3. In verse 4, “light dawns in the darkness for the upright”. Having struggled with fear, anxiety, and bouts of semi-depression, I take this to mean that God will deliver Godly men from the dark times of our lives.
  4. In verse 5, God blesses “the man who deals generously and lends”. Again, with men historically as the breadwinners, I believe this is a reflection of a man’s character as provider and defender. It reminds me of Boaz, who allowed Ruth to glean the wheat from the edges of his field (Ruth 2).
  5. In verse 7, the righteous man “is not afraid of bad news”. He is grounded in the LORD, so he doesn’t have to worry when things don’t go his way. And I love the passage that “his heart is firm”. He’s not just logically trusting in God (something I struggle with), but trusting in God with his innermost being.
  6. “His heart is steady” in verse 8, a reiteration of verse 7. “He will not be afraid”. This, according to Dr. Charles Stanley, is the most-repeated command in the Bible. That’s because God’s trying to make a point: “Trust in me and you don’t need to fear.” Also, the man will persevere “until he looks in triumph on his adversaries”. For most of us in the 21st century, that’s probably not a wartime enemy. But it could be a person or institution that the man of God is taking a stand against. Regardless of the circumstances, the God-fearing man does not give up the fight against evil and injustice.
  7. In verse 9, the God-fearing man distributes freely and gives to the poor. As a result, “his righteousness endures forever” and “his horn is exalted in honor”. In ancient Hebrew, the word “horn” is symbolic of one’s strength. Here it implies that the man who gives will be more prosperous because of his giving. This is consistent with God’s principle of multiplication when His people give. (Recall the young man in John 6:1-15 who gave Jesus five loaves of bread and two fish, which Jesus used to feed five-thousand people.) My ESV Study Bible notes that this is the verse that Paul quotes in 2 Corinthians 9:9, encouraging the Corinthian church to give to support poor Jewish Christians. And on a more secular level, this ties in to the idea of adopting a “growth mindset” or an “abundance mindset”.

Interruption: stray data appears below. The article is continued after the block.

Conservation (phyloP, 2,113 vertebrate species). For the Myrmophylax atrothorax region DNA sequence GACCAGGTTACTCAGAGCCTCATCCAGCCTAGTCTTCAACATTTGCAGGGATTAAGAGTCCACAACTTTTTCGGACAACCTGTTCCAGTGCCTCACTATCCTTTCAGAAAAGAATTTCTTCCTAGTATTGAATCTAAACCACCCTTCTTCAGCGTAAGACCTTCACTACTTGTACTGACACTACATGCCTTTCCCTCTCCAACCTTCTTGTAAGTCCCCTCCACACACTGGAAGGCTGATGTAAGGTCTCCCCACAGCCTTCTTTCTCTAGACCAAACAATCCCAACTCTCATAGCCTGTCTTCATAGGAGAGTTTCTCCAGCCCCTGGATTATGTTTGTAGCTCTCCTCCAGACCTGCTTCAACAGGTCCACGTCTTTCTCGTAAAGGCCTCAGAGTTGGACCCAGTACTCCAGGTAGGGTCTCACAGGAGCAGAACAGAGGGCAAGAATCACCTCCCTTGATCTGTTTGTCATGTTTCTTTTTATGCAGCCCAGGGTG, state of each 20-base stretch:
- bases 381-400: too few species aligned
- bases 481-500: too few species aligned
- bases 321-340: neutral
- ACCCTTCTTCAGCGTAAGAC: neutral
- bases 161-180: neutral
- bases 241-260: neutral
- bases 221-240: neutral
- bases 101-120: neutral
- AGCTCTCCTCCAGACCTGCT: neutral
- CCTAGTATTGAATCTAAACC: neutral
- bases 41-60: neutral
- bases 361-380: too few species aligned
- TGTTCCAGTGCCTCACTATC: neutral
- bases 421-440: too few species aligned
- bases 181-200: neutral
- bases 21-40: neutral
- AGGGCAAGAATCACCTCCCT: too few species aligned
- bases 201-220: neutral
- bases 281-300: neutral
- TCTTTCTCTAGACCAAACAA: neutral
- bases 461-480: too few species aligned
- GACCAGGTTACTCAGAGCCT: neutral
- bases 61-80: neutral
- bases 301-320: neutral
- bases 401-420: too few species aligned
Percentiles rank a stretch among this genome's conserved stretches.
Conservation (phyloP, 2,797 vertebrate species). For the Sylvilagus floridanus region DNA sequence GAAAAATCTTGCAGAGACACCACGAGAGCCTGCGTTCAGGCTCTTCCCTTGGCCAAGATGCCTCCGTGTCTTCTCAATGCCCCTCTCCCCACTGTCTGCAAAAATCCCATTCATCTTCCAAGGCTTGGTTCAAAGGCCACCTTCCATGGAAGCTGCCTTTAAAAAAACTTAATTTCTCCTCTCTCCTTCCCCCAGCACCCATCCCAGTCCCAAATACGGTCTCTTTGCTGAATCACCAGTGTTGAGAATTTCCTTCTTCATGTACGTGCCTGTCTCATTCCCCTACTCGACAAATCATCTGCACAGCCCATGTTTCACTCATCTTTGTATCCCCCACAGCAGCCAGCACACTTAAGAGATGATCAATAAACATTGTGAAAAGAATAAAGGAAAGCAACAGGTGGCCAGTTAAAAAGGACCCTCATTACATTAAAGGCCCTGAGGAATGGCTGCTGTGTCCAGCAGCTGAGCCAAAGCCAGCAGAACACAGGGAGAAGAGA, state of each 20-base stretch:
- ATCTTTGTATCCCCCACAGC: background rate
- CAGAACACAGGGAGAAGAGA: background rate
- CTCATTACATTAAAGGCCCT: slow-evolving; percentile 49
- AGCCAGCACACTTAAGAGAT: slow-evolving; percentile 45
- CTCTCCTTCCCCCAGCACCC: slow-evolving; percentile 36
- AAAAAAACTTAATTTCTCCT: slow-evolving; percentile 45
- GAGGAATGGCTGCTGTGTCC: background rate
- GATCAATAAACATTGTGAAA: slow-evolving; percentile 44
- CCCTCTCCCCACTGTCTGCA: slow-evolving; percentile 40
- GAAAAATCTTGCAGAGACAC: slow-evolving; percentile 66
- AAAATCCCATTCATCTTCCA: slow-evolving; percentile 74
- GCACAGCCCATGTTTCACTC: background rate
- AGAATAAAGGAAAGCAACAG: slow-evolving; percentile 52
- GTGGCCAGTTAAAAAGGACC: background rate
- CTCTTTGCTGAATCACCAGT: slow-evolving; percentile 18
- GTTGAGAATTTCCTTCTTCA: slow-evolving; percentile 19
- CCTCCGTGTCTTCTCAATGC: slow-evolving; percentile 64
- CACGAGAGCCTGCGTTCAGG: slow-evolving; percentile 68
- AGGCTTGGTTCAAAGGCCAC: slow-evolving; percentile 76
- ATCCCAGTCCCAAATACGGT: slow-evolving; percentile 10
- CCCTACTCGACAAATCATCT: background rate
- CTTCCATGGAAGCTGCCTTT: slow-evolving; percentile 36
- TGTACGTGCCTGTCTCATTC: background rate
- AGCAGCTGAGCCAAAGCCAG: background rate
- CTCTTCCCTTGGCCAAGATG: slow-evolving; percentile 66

8. The final verse in this passage provides a stark contrast between the righteous man and the wicked man. While the righteous man “will be remembered forever” (verse 6), the wicked man “gnashes his teeth and melts away” (verse 10). That doesn’t mean that the wicked man won’t prosper for a time (as is evident in other Psalms and throughout the Bible). But it does mean that he will suffer in the long run for despising God’s commandments. He will pay the ultimate price by being separated from God for eternity.

In reading this Psalm daily, I am working on internalizing the traits of the God-fearing man described here. When faced with tough situations or attacked with thoughts of doubt, I now meditate on this passage. “I am not afraid of bad news. My heart is firm, trusting in the Lord. My heart is steady; I will not be afraid.” Quoting this passage and praying its words pulls me out of the negative thoughts and emotions that I believe Satan places in me to make me doubt my calling as a Son of the Most High God.

Let us not grow weary of doing good (Galatians 6:9). Christian men especially, let us be strong and courageous, standing firm on God’s Word of Truth. Let us become Psalm 112 men. God has called us to be no less, and with His Holy Spirit living within us, we will become everything He wants us to be.